We spent an amazingly lazy afternoon at the campsite while all of our stuff was drying in the sun on the warm rocks of the beach. Perfect. The campsite was great for 2 reasons: there were only people hiking JDFT (no hipster-car campers), and it had easy access to the sunny beach. Note, the campsite itself is dark and shady though so I can’t imagine it would be much fun to camp there in the rain.
Little Kuitche Beach – Payzant Campsite
The last day was quite easy. The trail led us very close to the coast. There are long stretches where you don’t have to follow the trail and you can just walk along the shore parallel to the trail instead.. The beaches here are formed of solid rock creating small valleys which are fun to walk through.
It was just before Payzant Campsite when it happened. Quite far from us, I saw a tiny black spot ambling along the beach on al fours. “Anna, I think I see a bear.” It was so far that even though I was trying to explain where it was Anna didn’t see a thing for solid 5 minutes. Then she took out here camera, took a picture of it, zoomed in and it was a clear: it was a nice specimen of black bear. As the bear was exactly where we were heading to, we didn’t have a choice other than to slowly walk towards it, making quite a bit of noise with our bear spray ready. We gave him a wide berth and he clearly knew we were there but was so uninterested in us that he barely raised his head to look even when when we were only 30m away. He was busy eating mussels and then as we leveled with him, he turned and walked back the way we had come. We were both extremely excited to see our first bear in Canada.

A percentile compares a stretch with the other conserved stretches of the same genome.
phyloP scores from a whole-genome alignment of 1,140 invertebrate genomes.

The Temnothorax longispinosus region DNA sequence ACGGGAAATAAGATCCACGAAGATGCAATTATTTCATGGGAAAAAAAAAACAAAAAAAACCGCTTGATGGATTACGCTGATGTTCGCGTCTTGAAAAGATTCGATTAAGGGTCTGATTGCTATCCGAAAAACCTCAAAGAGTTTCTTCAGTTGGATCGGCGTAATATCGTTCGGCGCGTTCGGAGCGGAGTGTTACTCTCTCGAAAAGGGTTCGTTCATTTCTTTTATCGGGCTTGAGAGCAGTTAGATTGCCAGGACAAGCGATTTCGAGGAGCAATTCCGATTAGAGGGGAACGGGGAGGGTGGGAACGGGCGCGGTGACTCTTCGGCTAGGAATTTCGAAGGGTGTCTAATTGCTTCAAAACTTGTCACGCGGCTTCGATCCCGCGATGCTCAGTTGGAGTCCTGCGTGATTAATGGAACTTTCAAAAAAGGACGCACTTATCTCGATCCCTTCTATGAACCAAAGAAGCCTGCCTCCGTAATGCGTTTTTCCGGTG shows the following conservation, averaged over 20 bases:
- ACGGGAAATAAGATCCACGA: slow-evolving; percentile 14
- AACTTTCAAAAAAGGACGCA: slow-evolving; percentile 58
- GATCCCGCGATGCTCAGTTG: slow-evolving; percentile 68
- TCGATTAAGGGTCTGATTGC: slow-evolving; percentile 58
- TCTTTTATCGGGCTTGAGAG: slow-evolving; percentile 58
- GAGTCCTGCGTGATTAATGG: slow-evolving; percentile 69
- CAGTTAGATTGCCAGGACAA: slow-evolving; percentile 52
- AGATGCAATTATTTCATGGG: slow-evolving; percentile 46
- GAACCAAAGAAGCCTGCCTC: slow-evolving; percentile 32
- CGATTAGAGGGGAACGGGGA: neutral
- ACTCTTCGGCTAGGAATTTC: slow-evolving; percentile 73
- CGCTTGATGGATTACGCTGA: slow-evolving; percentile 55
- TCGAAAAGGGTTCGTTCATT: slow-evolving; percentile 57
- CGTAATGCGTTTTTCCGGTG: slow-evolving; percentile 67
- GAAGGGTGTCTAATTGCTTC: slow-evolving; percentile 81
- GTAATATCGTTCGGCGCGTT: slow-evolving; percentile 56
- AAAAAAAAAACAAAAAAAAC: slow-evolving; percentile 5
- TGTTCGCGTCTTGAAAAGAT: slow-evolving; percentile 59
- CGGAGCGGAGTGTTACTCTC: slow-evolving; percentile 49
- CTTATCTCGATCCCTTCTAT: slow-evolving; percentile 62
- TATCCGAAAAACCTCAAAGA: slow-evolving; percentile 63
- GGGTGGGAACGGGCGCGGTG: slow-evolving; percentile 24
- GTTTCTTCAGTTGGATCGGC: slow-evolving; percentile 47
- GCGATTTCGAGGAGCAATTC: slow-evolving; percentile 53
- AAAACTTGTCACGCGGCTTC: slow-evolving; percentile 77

We told a few people down the trail to be cautious but the typical Canadian reactions were similar to hearing about clouds in the sky. “Yeah? He didn’t look hungry you said? I’m sure it was because he’s full of tourists, hahaha” …said one of them. After hearing this we figured that it’s not uncommon to see a bear here so we stopped telling everyone.
Payzant Campsite – Botanical Beach Trailhead
The closer to Botanical Beach, the easier the trail was getting. So we took our time and stopped for snacks more often than usual. The sun was up: check; we’d seen a bear: check; we’d done the hardest part of the trail: check. At Botanical Beach there were a lot of people as it’s a popular place for tourists visiting Port Renfrew.
Almost from the car park at Botanical Beach, we managed to get a ride aaaaall the way to Victoria. We were actually dropped off about 200m from our house. God bless people who still pick up hitchhikers.